It's the most wonderful time of the year for parents. No, not Christmas. Back to school.
The celebrating should be shorter than usual this year, since schools are opening with less than half-hearted support of our elected leaders, their eternal lip service to public education notwithstanding.
Some pertinent facts:
In the last five years, the number of Oklahoma students jumped more than 25,000, yet per pupil spending declined more than 20 percent -- third largest percentage drop in America, according to the Center for Budget and Policy Priorities.
In inflation-adjusted dollars, that is an average decline of $706 per student between FY 2008 and FY 2013.
"The result," according to the non-partisan Oklahoma Policy Institute, "is larger class sizes, fewer course offerings, and less support from libraries, counselors, special education specialists and others."
One of my Facebook friends, who's taught for 38 years in suburban Oklahoma City, wrote recently to express her frustration with the failure of legislators to put their money -- or perhaps I should say, the taxpayers' money -- where their mouths are.
"My entire career has been filled with promises from legislators," she noted. "Nothing has changed since I began my profession.
"I do not recall any legislation recently that has helped one child in the classroom or a teacher. Oklahoma legislators have not done things for teachers. Legislators have done things TO TEACHERS and public education which is more hoop jumping."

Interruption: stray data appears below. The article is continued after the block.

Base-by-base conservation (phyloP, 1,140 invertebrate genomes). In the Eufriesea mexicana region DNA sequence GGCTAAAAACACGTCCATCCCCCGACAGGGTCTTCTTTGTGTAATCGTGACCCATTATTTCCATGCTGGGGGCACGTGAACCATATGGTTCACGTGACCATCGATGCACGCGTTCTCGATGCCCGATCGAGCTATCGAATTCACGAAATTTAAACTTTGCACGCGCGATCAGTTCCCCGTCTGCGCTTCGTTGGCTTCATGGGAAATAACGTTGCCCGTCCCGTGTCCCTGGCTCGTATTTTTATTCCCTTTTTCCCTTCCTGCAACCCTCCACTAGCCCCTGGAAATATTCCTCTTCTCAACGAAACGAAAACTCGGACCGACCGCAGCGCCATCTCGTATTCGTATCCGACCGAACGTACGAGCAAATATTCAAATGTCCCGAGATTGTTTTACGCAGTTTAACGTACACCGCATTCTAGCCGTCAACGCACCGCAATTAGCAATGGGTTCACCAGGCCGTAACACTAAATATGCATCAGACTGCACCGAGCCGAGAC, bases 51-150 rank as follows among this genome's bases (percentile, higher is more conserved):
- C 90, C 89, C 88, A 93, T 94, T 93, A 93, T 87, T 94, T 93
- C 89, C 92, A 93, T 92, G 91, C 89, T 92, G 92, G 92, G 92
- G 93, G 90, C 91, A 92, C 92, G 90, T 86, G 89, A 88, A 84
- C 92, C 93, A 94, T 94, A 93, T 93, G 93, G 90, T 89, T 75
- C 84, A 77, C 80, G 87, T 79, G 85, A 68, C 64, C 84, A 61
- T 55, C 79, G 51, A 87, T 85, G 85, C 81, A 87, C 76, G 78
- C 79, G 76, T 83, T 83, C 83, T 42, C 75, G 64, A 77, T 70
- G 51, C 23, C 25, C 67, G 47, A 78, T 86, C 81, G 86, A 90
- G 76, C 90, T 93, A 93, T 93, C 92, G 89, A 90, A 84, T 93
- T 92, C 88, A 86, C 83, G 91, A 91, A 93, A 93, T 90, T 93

It is a refrain I hear routinely when visiting with teachers from across the state.
Unfunded mandates from Oklahoma City. Increasing emphasis on standardized testing, not real learning. Less classroom flexibility. Mediocre pay and few raises.
All combine to create a perfect storm in which some of the nation's best-trained, brightest and most enthusiastic teachers are walking away from the profession they love.
Earlier this millennium, fresh-out-of-college teachers lasted on average five years. One of the state's leading education experts told me recently the mode now for inner-city teachers is one.
One stinkin' year.
This is the crisis of our times.
What made this nation the most creative, cutting-edge, prosperous, economic juggernaut the world has ever seen is universal public education.
Ask anyone who started in abject poverty and graduated from an Ivy League school. Ask any member of the Greatest Generation who took advantage of the GI Bill.
I know what some of you are thinking: Damn teachers. All they want is more money. And they only work nine months of the year.
Believe me, teachers pack more into those nine months than the rest of us do in 12. And for all our rhetoric about valuing education, we've never really elevated teaching (or its pay) to levels seen in other industrialized nations.
It's worth remembering that public school teachers in America take all comers. Some brilliant, some average, some developmentally challenged. Some are rich, way too many are poor. Some have supportive parents, others are virtually on their own.
Whether you want to admit it or not, money matters -- especially what a society collectively commits to its most important government service: educating future generations, regardless of race, gender, socioeconomic status, religion or sexual preference.
As my friend, former Tulsa Community College instructor Sharon Martin wrote in a recent Oklahoma Observer essay: